Ireland's Dublin: Paradise For English Literature Lovers!

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Dublin is the capital of Ireland and consists of many buildings that are from the 13th century. The nightlife on the riverside is very famous, but another thing famous for Dublin is its treasure for literature lovers. Dublin has parks, buildings and even museums and libraries of great writers that are loved by readers of literature. Since it’s the literature that lies more in the place then Dublin check out some of your places yourself-

1. Trinity college and the long Room

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Source: Civilscholar

The Trinity College has the largest library in Ireland. The Library is permanent home to the famous Book of Kells. The 65-metre long main chamber of the Old library is commonly called as the Long Room. The room had to be expanded as the shelves were filled due to the fact that the library had been given permission to obtain a free copy of every book that had been published in Ireland and Britain. The library is huge and is literally a paradise for book lovers so name any book and you can find it there!

2. James Joyce Museum in Dun Laoghaire

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Source: Youtube

The James Joyce Tower and Museum is a place where James Joyce spent six nights. James Joyce always created a unique language of invented words, puns and allusions and has a large fan base. There is a tower which contains a museum dedicated to Joyce and displays some of his possessions and is a place of pilgrimage for Joyce enthusiasts. The tower is open 365 days a year and museum is run by friends of Joyce Tower Society.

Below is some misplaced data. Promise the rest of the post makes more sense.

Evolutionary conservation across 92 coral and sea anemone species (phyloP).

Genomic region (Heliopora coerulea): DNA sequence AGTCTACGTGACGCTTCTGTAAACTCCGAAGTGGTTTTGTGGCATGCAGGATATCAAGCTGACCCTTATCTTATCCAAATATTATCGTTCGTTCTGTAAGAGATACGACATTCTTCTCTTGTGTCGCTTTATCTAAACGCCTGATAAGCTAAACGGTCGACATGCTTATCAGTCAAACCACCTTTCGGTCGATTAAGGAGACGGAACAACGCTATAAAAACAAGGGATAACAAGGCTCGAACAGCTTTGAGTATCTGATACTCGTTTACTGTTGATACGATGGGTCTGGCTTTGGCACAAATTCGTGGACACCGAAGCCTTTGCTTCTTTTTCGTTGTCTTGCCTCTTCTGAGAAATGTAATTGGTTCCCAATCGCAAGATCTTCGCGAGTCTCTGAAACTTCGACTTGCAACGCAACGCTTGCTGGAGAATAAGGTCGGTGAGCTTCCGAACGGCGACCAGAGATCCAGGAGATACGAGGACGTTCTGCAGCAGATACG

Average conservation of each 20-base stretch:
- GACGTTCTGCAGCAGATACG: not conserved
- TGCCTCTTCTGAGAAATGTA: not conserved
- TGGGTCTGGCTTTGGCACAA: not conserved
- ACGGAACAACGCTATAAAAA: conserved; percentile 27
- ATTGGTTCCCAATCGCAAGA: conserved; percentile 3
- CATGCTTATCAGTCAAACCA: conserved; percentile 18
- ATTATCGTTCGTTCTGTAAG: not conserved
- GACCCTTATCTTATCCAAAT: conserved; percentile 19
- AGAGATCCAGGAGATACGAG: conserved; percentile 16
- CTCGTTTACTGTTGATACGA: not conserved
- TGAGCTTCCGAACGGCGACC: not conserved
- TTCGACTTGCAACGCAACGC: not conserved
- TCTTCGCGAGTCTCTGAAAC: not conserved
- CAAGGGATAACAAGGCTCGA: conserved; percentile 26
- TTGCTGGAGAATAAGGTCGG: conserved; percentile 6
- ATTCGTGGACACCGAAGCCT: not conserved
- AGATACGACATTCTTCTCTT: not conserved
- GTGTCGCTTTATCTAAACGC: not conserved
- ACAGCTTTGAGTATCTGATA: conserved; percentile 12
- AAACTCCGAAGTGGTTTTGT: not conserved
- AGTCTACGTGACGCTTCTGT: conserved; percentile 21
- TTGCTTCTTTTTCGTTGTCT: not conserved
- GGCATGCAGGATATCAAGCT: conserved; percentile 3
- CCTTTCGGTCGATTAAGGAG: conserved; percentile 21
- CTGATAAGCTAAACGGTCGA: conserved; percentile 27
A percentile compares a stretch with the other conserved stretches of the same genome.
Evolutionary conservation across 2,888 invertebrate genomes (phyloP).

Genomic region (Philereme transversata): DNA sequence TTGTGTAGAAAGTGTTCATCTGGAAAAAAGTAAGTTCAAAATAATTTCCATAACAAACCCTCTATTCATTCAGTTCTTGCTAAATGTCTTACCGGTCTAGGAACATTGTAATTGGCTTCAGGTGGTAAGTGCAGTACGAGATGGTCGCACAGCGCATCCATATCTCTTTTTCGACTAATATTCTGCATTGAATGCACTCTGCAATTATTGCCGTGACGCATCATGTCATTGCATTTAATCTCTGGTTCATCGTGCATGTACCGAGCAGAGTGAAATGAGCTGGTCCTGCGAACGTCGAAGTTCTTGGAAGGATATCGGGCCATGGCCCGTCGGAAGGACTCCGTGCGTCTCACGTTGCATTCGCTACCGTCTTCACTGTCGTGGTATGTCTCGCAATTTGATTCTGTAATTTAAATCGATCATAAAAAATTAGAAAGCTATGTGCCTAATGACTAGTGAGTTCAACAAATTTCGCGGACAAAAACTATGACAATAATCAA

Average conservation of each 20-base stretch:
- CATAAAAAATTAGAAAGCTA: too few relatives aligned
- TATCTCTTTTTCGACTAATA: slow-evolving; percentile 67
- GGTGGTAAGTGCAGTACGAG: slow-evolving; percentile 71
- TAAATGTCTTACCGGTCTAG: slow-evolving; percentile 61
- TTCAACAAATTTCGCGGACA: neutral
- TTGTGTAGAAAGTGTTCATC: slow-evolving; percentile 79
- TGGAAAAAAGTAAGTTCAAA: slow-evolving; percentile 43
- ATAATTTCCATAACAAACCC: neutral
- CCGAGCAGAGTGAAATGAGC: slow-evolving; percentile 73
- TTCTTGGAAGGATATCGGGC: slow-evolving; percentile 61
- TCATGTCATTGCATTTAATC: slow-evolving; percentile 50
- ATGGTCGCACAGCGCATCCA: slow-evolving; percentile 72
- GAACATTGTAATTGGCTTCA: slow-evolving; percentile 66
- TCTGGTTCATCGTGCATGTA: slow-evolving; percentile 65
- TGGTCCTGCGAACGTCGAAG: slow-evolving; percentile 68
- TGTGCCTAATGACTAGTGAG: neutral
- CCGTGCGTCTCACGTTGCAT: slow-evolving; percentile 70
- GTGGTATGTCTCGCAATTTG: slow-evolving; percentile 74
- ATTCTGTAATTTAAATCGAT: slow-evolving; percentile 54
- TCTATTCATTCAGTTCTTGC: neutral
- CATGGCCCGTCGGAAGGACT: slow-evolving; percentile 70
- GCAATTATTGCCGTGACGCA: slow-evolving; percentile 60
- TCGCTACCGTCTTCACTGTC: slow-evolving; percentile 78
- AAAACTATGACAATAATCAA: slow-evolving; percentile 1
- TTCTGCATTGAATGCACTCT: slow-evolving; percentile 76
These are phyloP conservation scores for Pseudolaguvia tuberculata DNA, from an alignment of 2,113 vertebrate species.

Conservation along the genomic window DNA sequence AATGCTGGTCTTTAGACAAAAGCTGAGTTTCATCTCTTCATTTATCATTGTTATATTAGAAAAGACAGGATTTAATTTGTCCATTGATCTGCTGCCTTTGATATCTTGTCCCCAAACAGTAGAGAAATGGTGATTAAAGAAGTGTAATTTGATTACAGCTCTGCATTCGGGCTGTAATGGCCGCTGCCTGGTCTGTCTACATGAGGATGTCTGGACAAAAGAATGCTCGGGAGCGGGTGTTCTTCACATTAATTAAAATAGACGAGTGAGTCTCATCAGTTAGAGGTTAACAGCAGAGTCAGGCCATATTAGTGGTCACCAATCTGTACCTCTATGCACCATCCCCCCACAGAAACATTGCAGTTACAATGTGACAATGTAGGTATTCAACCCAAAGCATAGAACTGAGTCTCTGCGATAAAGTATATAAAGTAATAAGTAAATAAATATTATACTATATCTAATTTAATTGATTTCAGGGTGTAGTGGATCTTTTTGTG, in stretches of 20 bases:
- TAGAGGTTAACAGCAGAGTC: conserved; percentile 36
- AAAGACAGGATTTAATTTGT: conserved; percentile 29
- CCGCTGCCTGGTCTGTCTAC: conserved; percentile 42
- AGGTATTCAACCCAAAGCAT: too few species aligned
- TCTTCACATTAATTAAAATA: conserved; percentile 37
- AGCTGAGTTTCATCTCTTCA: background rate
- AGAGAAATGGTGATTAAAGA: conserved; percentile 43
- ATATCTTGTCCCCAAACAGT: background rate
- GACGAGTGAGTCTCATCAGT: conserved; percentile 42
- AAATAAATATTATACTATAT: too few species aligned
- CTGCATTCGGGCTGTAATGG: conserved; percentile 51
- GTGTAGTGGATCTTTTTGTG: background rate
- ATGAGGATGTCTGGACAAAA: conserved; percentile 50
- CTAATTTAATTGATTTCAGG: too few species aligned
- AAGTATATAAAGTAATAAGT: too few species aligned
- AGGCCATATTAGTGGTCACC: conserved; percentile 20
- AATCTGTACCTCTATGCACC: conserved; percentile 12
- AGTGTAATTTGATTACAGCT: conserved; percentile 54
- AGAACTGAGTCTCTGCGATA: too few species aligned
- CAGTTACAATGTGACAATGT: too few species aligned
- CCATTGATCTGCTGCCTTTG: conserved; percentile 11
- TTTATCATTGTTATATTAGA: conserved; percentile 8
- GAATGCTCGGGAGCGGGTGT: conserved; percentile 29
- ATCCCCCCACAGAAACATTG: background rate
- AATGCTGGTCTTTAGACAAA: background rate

3. Oscar Wilde in Merrion Square Park

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Source: Mannixflynn

There is an Oscar Wilde sculpture located here at the corner of Merrion Square Park. Oscar Wilde, author, playwright and poet was born in year 1854 at Number 1 Merrion square. The sculptures include three pieces, the stone sculpture of Oscar Wilde, a pillar with a bronze of his pregnant wife and a pillar with a bronze male torso. It captures Oscar Wilde’s colorful personality depicted at age of 40, a crucial time of his life. Wilde is always remembered for his extensive writings, his wit and his dress.

4. Jonathan Swift’s grave in St Patrick’s Church

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Source: Poetsgraves

The great writer who wrote “Gulliver’s Travels” is buried in Dublin next to Esther Johnson (known as Stella in her writings) who died 12 years before him. Swift first met Stella when he tutored her. The exact nature of his relationship has never been established but Swift never married and was devoted to Stella and wrote a number of poems for her.

5. Marsh’s Library

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Source: Bookriot

Marsh’s library is situated in St. Patrick’s close, adjacent to St. Patrick’s Cathedral, Dublin. The library was opened to the public in year 1707 and was the first ever public library in Ireland. The library has a collection of over 25,000 books and 300 manuscripts. Some of the old books and manuscripts are still preserved there and given to the public so many people visit the library in order to see and take some manuscripts.

6. Oliver Goldsmith in front of Trinity College

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Source: Wikipedia

Oliver Goldsmith was an Irish novelist, playwright and poet. He studied at Trinity College, Dublin. His tutor was Theaker Wilder. He was graduated in 1749 as a Bachelor of Arts and later became a famous novelist, playwright and poet. This statue was made as a tribute to him.

7. Literary Parade of Irish writers

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Source: Humphrysfamilytree

At the end of St Patrick’s Cathedral stands a long brick wall with arches called literary parade of Irish writers. It was crafted by Colm Brennan and John Coll.The sculptured heads are accompanied by a short biography and set onto arched alcoves of the red bricked east wall of St Patrick’s Park. The sculptures include great Irish writers of all time.

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